2. As for the lack of knowledge (ignorance is too strong a word) among importers, it must be pointed out that prior to its commencement, the GRA had formed the National Project Team (NPT) which is responsible for building the software from a model to suit the needs of Guyana. This team has so far trained three hundred and eighty-nine (389) external persons including Carrier Agents, Consolidators, Wharfingers, Licensed Customhouse Brokers, Importers, Exporters and Companies, and continues to offer support services to all the external stakeholders as well as the internal staff. The Authority has also informed the general public every step of the way either through press releases, TV and newspaper ads, website announcements and public engagements. Like any new system, there will be many hiccups and shortfalls. However, timely human intervention has mitigated the effect. Agents are slowly getting onboard and the GRA with its “no-one left behind” plan has been assiduously working with all stakeholders to build a robust system that will benefit everyone in the long run. Surely the benefits to be derived will far outweigh the brevity of the present hiccups being faced.

3. Contrary to the popular belief that the TRIPS system allowed importers to submit advance manifests and pay taxes before the arrival of goods, the public needs to be informed that even though envisaged, this module of TRIPS was never fully developed and only partially implemented. Because of this partial implementation, the system encouraged staff to spend lengthy time perusing the submissions documents which ultimately resulted in demurrage charges and profiling being done only until after the vessel arrived.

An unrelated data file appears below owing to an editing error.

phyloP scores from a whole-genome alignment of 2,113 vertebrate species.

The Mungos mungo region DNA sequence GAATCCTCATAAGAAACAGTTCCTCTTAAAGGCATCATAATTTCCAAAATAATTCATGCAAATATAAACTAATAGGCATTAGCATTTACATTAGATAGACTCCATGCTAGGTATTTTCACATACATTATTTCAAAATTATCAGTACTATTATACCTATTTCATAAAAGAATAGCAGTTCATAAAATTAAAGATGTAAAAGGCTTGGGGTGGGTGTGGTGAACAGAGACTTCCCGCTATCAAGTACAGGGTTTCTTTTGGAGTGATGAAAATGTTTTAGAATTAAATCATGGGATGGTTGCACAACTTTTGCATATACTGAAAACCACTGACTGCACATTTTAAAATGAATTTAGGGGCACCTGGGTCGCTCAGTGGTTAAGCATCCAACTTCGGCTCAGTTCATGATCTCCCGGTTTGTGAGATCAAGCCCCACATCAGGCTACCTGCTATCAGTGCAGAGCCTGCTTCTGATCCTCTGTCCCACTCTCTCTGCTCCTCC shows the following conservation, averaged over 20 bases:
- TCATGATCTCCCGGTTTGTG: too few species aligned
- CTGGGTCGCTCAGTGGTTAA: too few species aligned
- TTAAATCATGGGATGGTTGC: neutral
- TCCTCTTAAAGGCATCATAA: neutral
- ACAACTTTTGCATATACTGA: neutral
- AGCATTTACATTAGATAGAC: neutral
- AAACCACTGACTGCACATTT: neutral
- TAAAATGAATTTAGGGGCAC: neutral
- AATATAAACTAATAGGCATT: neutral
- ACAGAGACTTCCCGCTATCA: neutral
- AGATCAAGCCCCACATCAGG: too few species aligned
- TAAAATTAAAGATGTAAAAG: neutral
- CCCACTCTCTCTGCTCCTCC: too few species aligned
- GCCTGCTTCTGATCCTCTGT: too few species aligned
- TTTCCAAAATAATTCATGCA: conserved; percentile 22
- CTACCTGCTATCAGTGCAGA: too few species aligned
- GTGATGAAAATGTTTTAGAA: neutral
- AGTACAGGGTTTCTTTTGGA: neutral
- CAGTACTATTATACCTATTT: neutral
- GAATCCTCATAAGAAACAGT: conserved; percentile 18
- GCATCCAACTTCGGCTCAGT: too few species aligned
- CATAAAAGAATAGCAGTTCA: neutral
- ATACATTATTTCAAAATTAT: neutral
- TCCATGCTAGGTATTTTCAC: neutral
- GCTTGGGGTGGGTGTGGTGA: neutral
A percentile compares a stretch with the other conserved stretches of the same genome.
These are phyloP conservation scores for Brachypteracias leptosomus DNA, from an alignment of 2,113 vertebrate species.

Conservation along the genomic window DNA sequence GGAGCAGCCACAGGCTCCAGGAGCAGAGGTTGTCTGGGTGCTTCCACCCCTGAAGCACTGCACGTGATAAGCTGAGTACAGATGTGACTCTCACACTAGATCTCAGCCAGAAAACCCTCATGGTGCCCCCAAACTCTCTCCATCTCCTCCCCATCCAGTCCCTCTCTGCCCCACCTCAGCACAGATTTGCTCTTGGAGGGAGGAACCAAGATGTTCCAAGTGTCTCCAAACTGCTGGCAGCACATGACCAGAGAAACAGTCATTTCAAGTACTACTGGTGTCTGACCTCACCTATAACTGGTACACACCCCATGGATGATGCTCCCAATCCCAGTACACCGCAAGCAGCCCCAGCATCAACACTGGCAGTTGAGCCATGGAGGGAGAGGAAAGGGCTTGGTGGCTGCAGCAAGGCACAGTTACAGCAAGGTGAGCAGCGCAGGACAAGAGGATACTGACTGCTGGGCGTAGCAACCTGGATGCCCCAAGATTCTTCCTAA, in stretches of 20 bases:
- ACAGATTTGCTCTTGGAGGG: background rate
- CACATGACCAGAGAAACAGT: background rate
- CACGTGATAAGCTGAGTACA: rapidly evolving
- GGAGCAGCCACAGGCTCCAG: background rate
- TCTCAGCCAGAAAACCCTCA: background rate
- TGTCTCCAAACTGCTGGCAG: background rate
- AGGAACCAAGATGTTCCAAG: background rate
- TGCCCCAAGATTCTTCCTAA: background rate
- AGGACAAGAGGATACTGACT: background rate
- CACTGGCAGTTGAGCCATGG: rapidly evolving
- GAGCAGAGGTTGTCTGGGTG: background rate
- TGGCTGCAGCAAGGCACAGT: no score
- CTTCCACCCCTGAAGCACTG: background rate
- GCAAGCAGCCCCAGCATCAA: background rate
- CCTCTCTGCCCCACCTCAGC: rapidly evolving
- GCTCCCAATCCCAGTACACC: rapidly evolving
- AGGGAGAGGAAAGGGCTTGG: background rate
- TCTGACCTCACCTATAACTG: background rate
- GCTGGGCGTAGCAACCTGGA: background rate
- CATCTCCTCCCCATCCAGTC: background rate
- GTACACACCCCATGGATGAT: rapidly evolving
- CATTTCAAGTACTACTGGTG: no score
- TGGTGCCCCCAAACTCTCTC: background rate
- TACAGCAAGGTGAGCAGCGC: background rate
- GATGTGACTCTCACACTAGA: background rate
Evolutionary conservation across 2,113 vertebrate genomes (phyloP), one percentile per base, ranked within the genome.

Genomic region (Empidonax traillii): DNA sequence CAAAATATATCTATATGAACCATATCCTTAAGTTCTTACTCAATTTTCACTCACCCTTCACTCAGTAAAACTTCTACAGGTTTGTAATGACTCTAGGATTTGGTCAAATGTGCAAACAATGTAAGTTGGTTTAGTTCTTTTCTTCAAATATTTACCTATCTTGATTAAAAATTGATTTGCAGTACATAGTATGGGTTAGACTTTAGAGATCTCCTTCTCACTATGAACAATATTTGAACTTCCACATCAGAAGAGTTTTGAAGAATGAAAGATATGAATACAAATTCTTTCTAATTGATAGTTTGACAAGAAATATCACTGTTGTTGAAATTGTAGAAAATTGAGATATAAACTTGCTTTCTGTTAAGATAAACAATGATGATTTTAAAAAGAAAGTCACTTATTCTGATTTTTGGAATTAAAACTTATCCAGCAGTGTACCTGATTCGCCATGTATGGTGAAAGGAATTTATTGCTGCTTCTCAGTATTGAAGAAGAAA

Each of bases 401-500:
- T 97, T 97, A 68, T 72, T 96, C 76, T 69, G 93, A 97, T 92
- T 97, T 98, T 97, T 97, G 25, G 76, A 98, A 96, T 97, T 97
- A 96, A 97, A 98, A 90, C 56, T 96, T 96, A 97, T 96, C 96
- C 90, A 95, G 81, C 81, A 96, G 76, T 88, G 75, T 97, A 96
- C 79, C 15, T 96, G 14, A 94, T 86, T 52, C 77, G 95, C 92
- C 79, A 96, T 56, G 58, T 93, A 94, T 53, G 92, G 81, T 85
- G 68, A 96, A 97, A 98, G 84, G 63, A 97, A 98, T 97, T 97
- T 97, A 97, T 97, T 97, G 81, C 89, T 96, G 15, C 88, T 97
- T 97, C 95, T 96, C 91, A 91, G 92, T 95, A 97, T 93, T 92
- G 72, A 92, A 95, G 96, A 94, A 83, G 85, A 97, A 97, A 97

The submission of the electronic manifest through ASYCUDA now allows for the GRA to conduct profiling before arrival of the vessel and most of the documents are processed and containers released without much Customs intervention. Further, officers will be properly monitored through the system and they were instructed to process declarations without delay, since our Post Clearance Audit Unit (PCAU) is well trained to detect infractions after goods have been released.

The GRA has entered into a program of Trade Facilitation as recommended by the World Customs Organisation (WCO) and persons qualifying (trusted traders) would have their documents and cargo released within one to two days. The Piloting of the e-SAD commenced from September 14, 2018 and the NPT has been monitoring the progress. Where there are errors/discrepancies corrections and assistance are provided immediately upon request. It should be noted however, and because of additional controls, that ASYCUDA World does not facilitate processing of e-SAD declarations without a Waybill because of the new controls that are now available in AW that were previously not available in TRIPS.